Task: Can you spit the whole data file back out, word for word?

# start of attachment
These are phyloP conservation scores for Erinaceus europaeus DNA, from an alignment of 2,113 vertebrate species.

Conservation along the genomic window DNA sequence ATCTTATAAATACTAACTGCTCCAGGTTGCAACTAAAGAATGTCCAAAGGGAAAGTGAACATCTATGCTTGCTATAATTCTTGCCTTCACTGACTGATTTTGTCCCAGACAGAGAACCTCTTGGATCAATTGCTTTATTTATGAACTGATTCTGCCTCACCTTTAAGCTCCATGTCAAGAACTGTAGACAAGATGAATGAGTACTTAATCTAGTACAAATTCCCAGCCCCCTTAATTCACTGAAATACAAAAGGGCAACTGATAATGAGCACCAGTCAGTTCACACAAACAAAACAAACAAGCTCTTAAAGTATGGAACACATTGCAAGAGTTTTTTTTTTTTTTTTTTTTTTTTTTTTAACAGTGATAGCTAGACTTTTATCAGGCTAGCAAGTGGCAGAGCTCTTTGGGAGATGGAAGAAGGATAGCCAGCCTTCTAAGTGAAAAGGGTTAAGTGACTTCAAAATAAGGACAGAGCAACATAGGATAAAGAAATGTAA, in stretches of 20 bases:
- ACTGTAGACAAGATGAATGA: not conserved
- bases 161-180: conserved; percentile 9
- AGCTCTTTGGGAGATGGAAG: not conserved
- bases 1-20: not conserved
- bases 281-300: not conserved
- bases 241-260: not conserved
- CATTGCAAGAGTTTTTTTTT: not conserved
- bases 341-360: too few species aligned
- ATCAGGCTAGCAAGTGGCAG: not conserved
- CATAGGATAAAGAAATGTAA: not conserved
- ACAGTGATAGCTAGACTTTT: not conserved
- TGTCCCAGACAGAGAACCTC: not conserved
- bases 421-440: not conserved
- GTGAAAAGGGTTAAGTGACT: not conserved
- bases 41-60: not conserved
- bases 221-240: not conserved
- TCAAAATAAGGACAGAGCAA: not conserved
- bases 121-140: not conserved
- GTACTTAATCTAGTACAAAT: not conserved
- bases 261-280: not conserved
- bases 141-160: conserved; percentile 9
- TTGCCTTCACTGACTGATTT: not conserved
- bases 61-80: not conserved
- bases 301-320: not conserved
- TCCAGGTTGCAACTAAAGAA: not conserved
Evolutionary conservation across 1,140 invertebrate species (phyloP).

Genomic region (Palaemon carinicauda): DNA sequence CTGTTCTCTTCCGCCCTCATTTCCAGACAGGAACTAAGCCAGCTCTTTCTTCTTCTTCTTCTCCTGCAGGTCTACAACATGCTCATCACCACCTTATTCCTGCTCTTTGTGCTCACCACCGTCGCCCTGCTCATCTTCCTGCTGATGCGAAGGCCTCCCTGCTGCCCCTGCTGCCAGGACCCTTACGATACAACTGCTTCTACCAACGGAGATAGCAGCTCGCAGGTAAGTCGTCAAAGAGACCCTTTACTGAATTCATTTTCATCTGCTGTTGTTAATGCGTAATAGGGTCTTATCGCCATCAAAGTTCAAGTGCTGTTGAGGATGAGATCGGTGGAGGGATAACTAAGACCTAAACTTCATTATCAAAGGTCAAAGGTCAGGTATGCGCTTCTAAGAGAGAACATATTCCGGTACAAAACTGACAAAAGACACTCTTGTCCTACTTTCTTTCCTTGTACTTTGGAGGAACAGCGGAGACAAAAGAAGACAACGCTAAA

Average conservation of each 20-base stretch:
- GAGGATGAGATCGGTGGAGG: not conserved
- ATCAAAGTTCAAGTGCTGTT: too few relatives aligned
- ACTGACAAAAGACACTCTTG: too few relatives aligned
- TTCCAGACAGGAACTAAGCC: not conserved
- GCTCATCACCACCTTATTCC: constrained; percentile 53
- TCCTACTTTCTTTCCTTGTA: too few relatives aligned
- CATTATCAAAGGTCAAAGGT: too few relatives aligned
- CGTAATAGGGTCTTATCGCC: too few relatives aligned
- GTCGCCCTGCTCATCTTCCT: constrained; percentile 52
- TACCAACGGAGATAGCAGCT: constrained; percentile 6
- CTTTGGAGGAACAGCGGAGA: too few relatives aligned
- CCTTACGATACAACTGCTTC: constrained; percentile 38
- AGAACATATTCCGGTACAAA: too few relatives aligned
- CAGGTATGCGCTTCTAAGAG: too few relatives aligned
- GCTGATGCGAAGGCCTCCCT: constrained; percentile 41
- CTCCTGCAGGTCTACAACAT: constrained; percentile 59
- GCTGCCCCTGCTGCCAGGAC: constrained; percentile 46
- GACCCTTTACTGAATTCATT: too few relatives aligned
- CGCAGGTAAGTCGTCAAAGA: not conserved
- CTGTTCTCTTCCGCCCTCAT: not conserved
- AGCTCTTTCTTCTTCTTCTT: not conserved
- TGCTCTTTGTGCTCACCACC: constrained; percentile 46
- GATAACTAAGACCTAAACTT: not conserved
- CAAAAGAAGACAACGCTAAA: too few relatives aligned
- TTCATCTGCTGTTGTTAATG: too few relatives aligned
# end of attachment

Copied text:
These are phyloP conservation scores for Erinaceus europaeus DNA, from an alignment of 2,113 vertebrate species.

Conservation along the genomic window DNA sequence ATCTTATAAATACTAACTGCTCCAGGTTGCAACTAAAGAATGTCCAAAGGGAAAGTGAACATCTATGCTTGCTATAATTCTTGCCTTCACTGACTGATTTTGTCCCAGACAGAGAACCTCTTGGATCAATTGCTTTATTTATGAACTGATTCTGCCTCACCTTTAAGCTCCATGTCAAGAACTGTAGACAAGATGAATGAGTACTTAATCTAGTACAAATTCCCAGCCCCCTTAATTCACTGAAATACAAAAGGGCAACTGATAATGAGCACCAGTCAGTTCACACAAACAAAACAAACAAGCTCTTAAAGTATGGAACACATTGCAAGAGTTTTTTTTTTTTTTTTTTTTTTTTTTTTAACAGTGATAGCTAGACTTTTATCAGGCTAGCAAGTGGCAGAGCTCTTTGGGAGATGGAAGAAGGATAGCCAGCCTTCTAAGTGAAAAGGGTTAAGTGACTTCAAAATAAGGACAGAGCAACATAGGATAAAGAAATGTAA, in stretches of 20 bases:
- ACTGTAGACAAGATGAATGA: not conserved
- bases 161-180: conserved; percentile 9
- AGCTCTTTGGGAGATGGAAG: not conserved
- bases 1-20: not conserved
- bases 281-300: not conserved
- bases 241-260: not conserved
- CATTGCAAGAGTTTTTTTTT: not conserved
- bases 341-360: too few species aligned
- ATCAGGCTAGCAAGTGGCAG: not conserved
- CATAGGATAAAGAAATGTAA: not conserved
- ACAGTGATAGCTAGACTTTT: not conserved
- TGTCCCAGACAGAGAACCTC: not conserved
- bases 421-440: not conserved
- GTGAAAAGGGTTAAGTGACT: not conserved
- bases 41-60: not conserved
- bases 221-240: not conserved
- TCAAAATAAGGACAGAGCAA: not conserved
- bases 121-140: not conserved
- GTACTTAATCTAGTACAAAT: not conserved
- bases 261-280: not conserved
- bases 141-160: conserved; percentile 9
- TTGCCTTCACTGACTGATTT: not conserved
- bases 61-80: not conserved
- bases 301-320: not conserved
- TCCAGGTTGCAACTAAAGAA: not conserved
Evolutionary conservation across 1,140 invertebrate species (phyloP).

Genomic region (Palaemon carinicauda): DNA sequence CTGTTCTCTTCCGCCCTCATTTCCAGACAGGAACTAAGCCAGCTCTTTCTTCTTCTTCTTCTCCTGCAGGTCTACAACATGCTCATCACCACCTTATTCCTGCTCTTTGTGCTCACCACCGTCGCCCTGCTCATCTTCCTGCTGATGCGAAGGCCTCCCTGCTGCCCCTGCTGCCAGGACCCTTACGATACAACTGCTTCTACCAACGGAGATAGCAGCTCGCAGGTAAGTCGTCAAAGAGACCCTTTACTGAATTCATTTTCATCTGCTGTTGTTAATGCGTAATAGGGTCTTATCGCCATCAAAGTTCAAGTGCTGTTGAGGATGAGATCGGTGGAGGGATAACTAAGACCTAAACTTCATTATCAAAGGTCAAAGGTCAGGTATGCGCTTCTAAGAGAGAACATATTCCGGTACAAAACTGACAAAAGACACTCTTGTCCTACTTTCTTTCCTTGTACTTTGGAGGAACAGCGGAGACAAAAGAAGACAACGCTAAA

Average conservation of each 20-base stretch:
- GAGGATGAGATCGGTGGAGG: not conserved
- ATCAAAGTTCAAGTGCTGTT: too few relatives aligned
- ACTGACAAAAGACACTCTTG: too few relatives aligned
- TTCCAGACAGGAACTAAGCC: not conserved
- GCTCATCACCACCTTATTCC: constrained; percentile 53
- TCCTACTTTCTTTCCTTGTA: too few relatives aligned
- CATTATCAAAGGTCAAAGGT: too few relatives aligned
- CGTAATAGGGTCTTATCGCC: too few relatives aligned
- GTCGCCCTGCTCATCTTCCT: constrained; percentile 52
- TACCAACGGAGATAGCAGCT: constrained; percentile 6
- CTTTGGAGGAACAGCGGAGA: too few relatives aligned
- CCTTACGATACAACTGCTTC: constrained; percentile 38
- AGAACATATTCCGGTACAAA: too few relatives aligned
- CAGGTATGCGCTTCTAAGAG: too few relatives aligned
- GCTGATGCGAAGGCCTCCCT: constrained; percentile 41
- CTCCTGCAGGTCTACAACAT: constrained; percentile 59
- GCTGCCCCTGCTGCCAGGAC: constrained; percentile 46
- GACCCTTTACTGAATTCATT: too few relatives aligned
- CGCAGGTAAGTCGTCAAAGA: not conserved
- CTGTTCTCTTCCGCCCTCAT: not conserved
- AGCTCTTTCTTCTTCTTCTT: not conserved
- TGCTCTTTGTGCTCACCACC: constrained; percentile 46
- GATAACTAAGACCTAAACTT: not conserved
- CAAAAGAAGACAACGCTAAA: too few relatives aligned
- TTCATCTGCTGTTGTTAATG: too few relatives aligned